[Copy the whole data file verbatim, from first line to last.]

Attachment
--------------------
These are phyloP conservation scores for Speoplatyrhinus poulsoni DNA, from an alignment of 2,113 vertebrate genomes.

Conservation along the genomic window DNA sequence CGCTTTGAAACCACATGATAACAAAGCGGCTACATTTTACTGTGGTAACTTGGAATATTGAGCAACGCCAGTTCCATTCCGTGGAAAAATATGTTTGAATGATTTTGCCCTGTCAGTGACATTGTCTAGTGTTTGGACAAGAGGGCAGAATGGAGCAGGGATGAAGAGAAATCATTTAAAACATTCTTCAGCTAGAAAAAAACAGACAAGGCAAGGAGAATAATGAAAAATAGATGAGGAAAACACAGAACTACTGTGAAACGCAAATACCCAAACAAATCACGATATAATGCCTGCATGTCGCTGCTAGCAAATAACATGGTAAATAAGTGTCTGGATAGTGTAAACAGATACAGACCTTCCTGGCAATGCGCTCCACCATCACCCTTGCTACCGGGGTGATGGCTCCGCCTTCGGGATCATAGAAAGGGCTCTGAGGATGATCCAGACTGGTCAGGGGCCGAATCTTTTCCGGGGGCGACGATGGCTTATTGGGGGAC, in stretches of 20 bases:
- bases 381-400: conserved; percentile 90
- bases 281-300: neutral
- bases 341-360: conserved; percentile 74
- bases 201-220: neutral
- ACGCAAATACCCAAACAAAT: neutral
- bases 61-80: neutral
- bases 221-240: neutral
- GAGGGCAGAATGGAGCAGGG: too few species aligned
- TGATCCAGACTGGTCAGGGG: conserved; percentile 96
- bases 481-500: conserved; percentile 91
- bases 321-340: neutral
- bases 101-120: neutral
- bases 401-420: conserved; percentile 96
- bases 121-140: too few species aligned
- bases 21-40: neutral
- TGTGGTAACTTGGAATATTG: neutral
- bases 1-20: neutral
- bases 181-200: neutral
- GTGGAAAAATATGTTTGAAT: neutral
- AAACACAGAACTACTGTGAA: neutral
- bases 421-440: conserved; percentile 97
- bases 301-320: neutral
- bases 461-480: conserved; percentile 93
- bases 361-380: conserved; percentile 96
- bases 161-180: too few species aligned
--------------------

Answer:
These are phyloP conservation scores for Speoplatyrhinus poulsoni DNA, from an alignment of 2,113 vertebrate genomes.

Conservation along the genomic window DNA sequence CGCTTTGAAACCACATGATAACAAAGCGGCTACATTTTACTGTGGTAACTTGGAATATTGAGCAACGCCAGTTCCATTCCGTGGAAAAATATGTTTGAATGATTTTGCCCTGTCAGTGACATTGTCTAGTGTTTGGACAAGAGGGCAGAATGGAGCAGGGATGAAGAGAAATCATTTAAAACATTCTTCAGCTAGAAAAAAACAGACAAGGCAAGGAGAATAATGAAAAATAGATGAGGAAAACACAGAACTACTGTGAAACGCAAATACCCAAACAAATCACGATATAATGCCTGCATGTCGCTGCTAGCAAATAACATGGTAAATAAGTGTCTGGATAGTGTAAACAGATACAGACCTTCCTGGCAATGCGCTCCACCATCACCCTTGCTACCGGGGTGATGGCTCCGCCTTCGGGATCATAGAAAGGGCTCTGAGGATGATCCAGACTGGTCAGGGGCCGAATCTTTTCCGGGGGCGACGATGGCTTATTGGGGGAC, in stretches of 20 bases:
- bases 381-400: conserved; percentile 90
- bases 281-300: neutral
- bases 341-360: conserved; percentile 74
- bases 201-220: neutral
- ACGCAAATACCCAAACAAAT: neutral
- bases 61-80: neutral
- bases 221-240: neutral
- GAGGGCAGAATGGAGCAGGG: too few species aligned
- TGATCCAGACTGGTCAGGGG: conserved; percentile 96
- bases 481-500: conserved; percentile 91
- bases 321-340: neutral
- bases 101-120: neutral
- bases 401-420: conserved; percentile 96
- bases 121-140: too few species aligned
- bases 21-40: neutral
- TGTGGTAACTTGGAATATTG: neutral
- bases 1-20: neutral
- bases 181-200: neutral
- GTGGAAAAATATGTTTGAAT: neutral
- AAACACAGAACTACTGTGAA: neutral
- bases 421-440: conserved; percentile 97
- bases 301-320: neutral
- bases 461-480: conserved; percentile 93
- bases 361-380: conserved; percentile 96
- bases 161-180: too few species aligned